As Climate Emergency Deepens COP26 Advised Prioritizing Adaptation

Following the UN climate science panel’s warning last month that extreme weather and rising seas are affecting people sooner than planned, leaders have urged for greater money and political commitment to assist people to adjust to the new reality.

More than 50 ministers and directors of climate organizations and development banks spoke out at a forum held by the Global Center on Adaptation in Rotterdam on Monday, urging the COP26 climate conference in November to regard adaptation as “urgent”.

They added in a statement that adaptation – which includes everything from raising flood walls to planting drought-tolerant crops and relocating coastal towns – had not received the same amount of attention, money, or action as efforts to reduce global warming emissions.

They claim that as a result, populations all around the world are “exposed to a climate emergency unfolding faster than predicted”. Adaptation can no longer go under-prioritized. It is imperative for COP26 to launch an acceleration in adaptation efforts to enable the world to keep pace with this most profound and far-reaching emergency.

They warned that the COP26 summit, which will be held in the United Kingdom, would fail unless adaptation activities were given equal importance to decreasing carbon emissions.

Representatives of African countries, small island developing states, and other climate-vulnerable countries spoke at the Rotterdam meeting, which was attended by former UN Secretary-General Ban Ki-moon, UN Climate Chief Patricia Espinosa, and International Monetary Fund Director Kristalina Georgieva.

They described how communities are dealing with exceptionally severe flooding, droughts, and storms, as well as the COVID-19 pandemic, which is reversing hard-won development gains and relocating people into city slums or even across national boundaries since their land, is no longer viable.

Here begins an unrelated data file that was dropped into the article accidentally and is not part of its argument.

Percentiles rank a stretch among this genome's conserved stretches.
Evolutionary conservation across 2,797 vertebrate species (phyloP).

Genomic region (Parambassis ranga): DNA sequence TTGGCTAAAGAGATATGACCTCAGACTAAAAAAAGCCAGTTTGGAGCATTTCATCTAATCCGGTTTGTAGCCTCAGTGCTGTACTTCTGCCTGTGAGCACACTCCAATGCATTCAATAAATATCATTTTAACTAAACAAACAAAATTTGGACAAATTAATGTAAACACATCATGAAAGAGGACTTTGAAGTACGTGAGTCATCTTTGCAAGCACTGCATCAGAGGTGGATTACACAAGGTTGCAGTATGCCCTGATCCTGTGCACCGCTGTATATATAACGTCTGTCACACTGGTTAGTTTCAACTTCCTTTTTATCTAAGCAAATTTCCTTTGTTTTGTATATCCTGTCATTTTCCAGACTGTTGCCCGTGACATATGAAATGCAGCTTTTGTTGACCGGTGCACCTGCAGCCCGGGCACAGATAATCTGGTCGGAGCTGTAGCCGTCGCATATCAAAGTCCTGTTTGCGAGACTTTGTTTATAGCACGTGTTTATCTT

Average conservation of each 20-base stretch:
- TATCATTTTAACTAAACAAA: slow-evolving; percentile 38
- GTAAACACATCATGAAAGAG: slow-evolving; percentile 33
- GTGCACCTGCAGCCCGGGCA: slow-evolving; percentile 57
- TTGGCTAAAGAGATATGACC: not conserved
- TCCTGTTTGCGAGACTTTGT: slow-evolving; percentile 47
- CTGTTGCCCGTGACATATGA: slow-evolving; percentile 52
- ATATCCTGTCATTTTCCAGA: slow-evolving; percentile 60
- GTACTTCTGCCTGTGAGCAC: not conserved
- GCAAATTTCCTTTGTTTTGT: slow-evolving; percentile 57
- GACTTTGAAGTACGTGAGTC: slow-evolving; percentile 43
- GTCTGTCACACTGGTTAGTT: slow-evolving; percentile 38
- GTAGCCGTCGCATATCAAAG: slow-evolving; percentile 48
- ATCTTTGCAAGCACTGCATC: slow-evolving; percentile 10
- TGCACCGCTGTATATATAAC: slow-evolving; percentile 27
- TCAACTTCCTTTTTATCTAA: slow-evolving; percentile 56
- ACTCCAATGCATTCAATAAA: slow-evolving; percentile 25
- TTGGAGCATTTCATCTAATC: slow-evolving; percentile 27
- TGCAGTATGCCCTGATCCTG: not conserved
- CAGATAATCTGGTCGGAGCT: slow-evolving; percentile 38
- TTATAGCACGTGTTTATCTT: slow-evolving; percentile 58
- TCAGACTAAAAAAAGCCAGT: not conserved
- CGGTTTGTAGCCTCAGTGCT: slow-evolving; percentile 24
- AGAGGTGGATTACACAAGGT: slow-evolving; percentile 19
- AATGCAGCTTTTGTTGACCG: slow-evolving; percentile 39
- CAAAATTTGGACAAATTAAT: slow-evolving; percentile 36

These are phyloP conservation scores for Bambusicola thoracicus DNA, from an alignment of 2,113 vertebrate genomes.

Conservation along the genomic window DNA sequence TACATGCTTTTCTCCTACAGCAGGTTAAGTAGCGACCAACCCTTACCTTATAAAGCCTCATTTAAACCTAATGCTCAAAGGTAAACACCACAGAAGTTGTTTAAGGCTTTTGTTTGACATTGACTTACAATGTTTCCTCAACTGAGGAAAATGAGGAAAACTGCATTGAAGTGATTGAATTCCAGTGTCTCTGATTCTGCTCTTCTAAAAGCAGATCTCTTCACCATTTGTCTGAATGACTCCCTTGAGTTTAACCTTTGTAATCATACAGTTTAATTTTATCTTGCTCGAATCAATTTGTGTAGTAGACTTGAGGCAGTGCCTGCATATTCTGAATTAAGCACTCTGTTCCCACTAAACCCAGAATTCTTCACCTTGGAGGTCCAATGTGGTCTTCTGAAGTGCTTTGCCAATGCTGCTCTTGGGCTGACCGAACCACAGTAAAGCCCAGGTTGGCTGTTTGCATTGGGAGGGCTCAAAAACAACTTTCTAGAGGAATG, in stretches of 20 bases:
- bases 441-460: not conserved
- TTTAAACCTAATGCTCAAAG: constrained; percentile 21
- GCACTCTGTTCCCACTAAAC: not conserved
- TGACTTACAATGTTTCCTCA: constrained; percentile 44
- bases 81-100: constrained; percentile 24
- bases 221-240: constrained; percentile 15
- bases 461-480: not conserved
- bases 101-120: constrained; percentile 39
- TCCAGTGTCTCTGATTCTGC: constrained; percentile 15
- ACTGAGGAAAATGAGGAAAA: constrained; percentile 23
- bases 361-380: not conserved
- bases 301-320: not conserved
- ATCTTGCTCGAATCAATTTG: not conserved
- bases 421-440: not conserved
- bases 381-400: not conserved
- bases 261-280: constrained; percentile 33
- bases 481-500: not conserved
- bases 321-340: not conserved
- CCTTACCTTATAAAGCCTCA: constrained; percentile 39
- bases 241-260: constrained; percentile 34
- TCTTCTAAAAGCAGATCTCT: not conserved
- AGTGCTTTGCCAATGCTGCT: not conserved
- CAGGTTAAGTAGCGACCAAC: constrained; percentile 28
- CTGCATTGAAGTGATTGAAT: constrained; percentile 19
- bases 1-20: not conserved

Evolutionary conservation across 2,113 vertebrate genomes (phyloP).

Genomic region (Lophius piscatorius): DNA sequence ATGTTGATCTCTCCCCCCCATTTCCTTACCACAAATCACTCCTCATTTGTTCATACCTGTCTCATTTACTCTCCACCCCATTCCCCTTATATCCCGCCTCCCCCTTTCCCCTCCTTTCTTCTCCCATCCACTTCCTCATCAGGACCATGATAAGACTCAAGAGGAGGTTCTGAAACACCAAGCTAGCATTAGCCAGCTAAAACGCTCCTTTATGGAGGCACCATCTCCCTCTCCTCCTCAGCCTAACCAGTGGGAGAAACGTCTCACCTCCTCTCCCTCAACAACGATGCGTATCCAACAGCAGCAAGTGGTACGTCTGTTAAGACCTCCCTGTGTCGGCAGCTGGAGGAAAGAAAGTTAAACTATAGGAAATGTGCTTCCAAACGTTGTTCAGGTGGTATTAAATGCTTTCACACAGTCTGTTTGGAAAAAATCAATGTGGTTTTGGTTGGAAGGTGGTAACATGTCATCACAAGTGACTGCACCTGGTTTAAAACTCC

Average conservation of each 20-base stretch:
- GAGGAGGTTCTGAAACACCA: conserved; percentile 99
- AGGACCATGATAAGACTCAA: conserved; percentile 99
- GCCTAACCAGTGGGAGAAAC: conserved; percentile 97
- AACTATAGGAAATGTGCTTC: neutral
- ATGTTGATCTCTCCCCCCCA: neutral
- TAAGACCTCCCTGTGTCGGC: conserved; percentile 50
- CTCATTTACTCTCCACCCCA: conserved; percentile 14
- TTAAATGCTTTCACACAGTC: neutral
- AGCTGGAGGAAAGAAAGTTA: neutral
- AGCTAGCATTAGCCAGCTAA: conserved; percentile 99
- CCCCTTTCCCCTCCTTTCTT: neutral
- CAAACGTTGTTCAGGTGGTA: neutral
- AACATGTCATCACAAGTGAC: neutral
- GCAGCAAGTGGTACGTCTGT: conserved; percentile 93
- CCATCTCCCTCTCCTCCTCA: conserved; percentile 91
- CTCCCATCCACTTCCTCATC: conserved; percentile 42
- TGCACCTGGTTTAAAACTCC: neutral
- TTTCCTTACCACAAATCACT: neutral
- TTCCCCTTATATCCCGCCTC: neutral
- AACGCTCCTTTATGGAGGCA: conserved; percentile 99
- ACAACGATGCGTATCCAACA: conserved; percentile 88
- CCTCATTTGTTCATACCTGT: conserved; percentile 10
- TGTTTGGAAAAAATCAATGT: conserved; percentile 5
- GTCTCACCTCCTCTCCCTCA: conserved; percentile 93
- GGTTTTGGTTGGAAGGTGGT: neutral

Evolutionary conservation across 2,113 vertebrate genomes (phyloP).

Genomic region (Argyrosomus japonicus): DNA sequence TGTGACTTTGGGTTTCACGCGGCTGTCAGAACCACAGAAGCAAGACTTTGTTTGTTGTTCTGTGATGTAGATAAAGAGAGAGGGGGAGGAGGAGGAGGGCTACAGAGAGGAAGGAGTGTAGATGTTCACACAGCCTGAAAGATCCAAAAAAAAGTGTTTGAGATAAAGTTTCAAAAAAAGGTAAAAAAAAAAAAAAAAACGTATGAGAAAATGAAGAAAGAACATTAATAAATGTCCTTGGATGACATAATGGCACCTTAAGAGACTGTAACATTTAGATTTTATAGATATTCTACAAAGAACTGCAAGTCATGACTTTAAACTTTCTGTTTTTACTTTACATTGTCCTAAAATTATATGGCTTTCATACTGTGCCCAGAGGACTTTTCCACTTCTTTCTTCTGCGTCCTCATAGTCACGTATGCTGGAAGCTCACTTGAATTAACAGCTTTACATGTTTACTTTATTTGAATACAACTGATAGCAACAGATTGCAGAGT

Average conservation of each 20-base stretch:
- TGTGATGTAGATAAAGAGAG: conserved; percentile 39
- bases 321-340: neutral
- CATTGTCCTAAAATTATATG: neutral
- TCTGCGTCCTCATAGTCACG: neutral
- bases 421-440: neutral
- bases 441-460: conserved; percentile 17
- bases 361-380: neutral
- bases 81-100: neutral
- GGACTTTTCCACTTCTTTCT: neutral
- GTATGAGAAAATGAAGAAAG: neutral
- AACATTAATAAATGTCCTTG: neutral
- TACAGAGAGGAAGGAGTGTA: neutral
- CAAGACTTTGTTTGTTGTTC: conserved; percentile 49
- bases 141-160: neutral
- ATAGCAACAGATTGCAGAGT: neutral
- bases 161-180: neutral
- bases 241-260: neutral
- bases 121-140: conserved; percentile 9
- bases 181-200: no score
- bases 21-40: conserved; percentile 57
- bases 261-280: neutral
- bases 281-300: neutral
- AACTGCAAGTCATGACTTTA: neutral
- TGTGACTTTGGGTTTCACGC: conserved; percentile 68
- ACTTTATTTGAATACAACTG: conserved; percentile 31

According to Akinwumi Adesina, president of the African Development Bank, Africa is experiencing “a lot of problems” as a result of climate change, including droughts, floods, and cyclones.

Senior officials in attendance asked for an immediate boost in international funding to support poorer countries’ adaptation efforts, which have long been hampered by a lack of funds.

Amina J Mohammed, the UN’s Deputy Secretary-General, stressed the importance of “massively scaled-up investment in adaptation and resilience,” which she called “absolutely critical for those on the front lines of the climate crisis”.

Only about a fifth of climate money has gone to adaptation measures, and “only a fraction” of the estimated $70 billion needed by developing nations to deal with the effects of global warming is being funded, she said.

Richer countries are being pushed to set aside half of their climate funds for adaptation.

However, more than a decade after promising to pay adaptation and emissions reductions equally, the adaptation share has remained persistently low, in part because much of it must be distributed as grants rather than loans.

She and former UN Secretary-General Ban Ki-moon, who leads the Global Center on Adaptation, both emphasized that considerably more money was needed to put those plans into action.

Georgieva, who presided over Monday’s meeting, said the IMF was talking to its members about putting some of the money they got from a recent allocation of special drawing rights into a new “Resilience and Sustainability Trust” to help vulnerable countries implement climate-change changes.